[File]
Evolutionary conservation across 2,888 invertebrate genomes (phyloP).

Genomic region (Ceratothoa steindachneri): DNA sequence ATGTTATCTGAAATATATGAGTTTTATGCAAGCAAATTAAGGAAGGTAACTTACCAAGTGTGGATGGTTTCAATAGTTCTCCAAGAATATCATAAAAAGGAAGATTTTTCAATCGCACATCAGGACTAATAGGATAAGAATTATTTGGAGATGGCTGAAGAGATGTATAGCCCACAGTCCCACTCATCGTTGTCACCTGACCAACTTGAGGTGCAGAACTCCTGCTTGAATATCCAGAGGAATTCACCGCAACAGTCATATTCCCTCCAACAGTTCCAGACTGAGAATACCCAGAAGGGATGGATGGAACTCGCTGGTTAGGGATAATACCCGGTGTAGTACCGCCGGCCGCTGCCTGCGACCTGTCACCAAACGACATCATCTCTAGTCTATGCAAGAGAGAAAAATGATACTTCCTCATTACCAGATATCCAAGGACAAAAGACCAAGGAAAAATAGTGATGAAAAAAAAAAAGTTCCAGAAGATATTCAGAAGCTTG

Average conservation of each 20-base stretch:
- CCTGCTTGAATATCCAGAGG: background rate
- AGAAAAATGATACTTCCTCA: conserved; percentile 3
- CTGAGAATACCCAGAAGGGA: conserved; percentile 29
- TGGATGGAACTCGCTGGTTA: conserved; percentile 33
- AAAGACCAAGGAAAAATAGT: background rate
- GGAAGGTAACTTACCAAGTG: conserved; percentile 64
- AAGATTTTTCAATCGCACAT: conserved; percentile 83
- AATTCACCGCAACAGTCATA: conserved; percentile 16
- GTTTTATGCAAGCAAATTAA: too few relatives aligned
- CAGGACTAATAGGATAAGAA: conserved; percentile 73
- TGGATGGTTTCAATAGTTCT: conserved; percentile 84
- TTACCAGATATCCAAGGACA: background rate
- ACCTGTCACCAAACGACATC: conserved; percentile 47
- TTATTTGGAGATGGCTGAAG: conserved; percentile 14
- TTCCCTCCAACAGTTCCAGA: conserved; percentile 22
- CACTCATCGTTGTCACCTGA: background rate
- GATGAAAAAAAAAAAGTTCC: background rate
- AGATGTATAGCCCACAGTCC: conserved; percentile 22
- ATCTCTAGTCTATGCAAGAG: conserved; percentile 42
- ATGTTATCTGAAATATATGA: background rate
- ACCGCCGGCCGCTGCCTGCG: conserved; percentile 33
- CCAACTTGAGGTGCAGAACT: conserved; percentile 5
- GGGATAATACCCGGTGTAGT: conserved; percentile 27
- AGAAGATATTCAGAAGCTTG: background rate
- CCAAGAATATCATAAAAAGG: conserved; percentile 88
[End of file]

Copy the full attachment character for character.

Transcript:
Evolutionary conservation across 2,888 invertebrate genomes (phyloP).

Genomic region (Ceratothoa steindachneri): DNA sequence ATGTTATCTGAAATATATGAGTTTTATGCAAGCAAATTAAGGAAGGTAACTTACCAAGTGTGGATGGTTTCAATAGTTCTCCAAGAATATCATAAAAAGGAAGATTTTTCAATCGCACATCAGGACTAATAGGATAAGAATTATTTGGAGATGGCTGAAGAGATGTATAGCCCACAGTCCCACTCATCGTTGTCACCTGACCAACTTGAGGTGCAGAACTCCTGCTTGAATATCCAGAGGAATTCACCGCAACAGTCATATTCCCTCCAACAGTTCCAGACTGAGAATACCCAGAAGGGATGGATGGAACTCGCTGGTTAGGGATAATACCCGGTGTAGTACCGCCGGCCGCTGCCTGCGACCTGTCACCAAACGACATCATCTCTAGTCTATGCAAGAGAGAAAAATGATACTTCCTCATTACCAGATATCCAAGGACAAAAGACCAAGGAAAAATAGTGATGAAAAAAAAAAAGTTCCAGAAGATATTCAGAAGCTTG

Average conservation of each 20-base stretch:
- CCTGCTTGAATATCCAGAGG: background rate
- AGAAAAATGATACTTCCTCA: conserved; percentile 3
- CTGAGAATACCCAGAAGGGA: conserved; percentile 29
- TGGATGGAACTCGCTGGTTA: conserved; percentile 33
- AAAGACCAAGGAAAAATAGT: background rate
- GGAAGGTAACTTACCAAGTG: conserved; percentile 64
- AAGATTTTTCAATCGCACAT: conserved; percentile 83
- AATTCACCGCAACAGTCATA: conserved; percentile 16
- GTTTTATGCAAGCAAATTAA: too few relatives aligned
- CAGGACTAATAGGATAAGAA: conserved; percentile 73
- TGGATGGTTTCAATAGTTCT: conserved; percentile 84
- TTACCAGATATCCAAGGACA: background rate
- ACCTGTCACCAAACGACATC: conserved; percentile 47
- TTATTTGGAGATGGCTGAAG: conserved; percentile 14
- TTCCCTCCAACAGTTCCAGA: conserved; percentile 22
- CACTCATCGTTGTCACCTGA: background rate
- GATGAAAAAAAAAAAGTTCC: background rate
- AGATGTATAGCCCACAGTCC: conserved; percentile 22
- ATCTCTAGTCTATGCAAGAG: conserved; percentile 42
- ATGTTATCTGAAATATATGA: background rate
- ACCGCCGGCCGCTGCCTGCG: conserved; percentile 33
- CCAACTTGAGGTGCAGAACT: conserved; percentile 5
- GGGATAATACCCGGTGTAGT: conserved; percentile 27
- AGAAGATATTCAGAAGCTTG: background rate
- CCAAGAATATCATAAAAAGG: conserved; percentile 88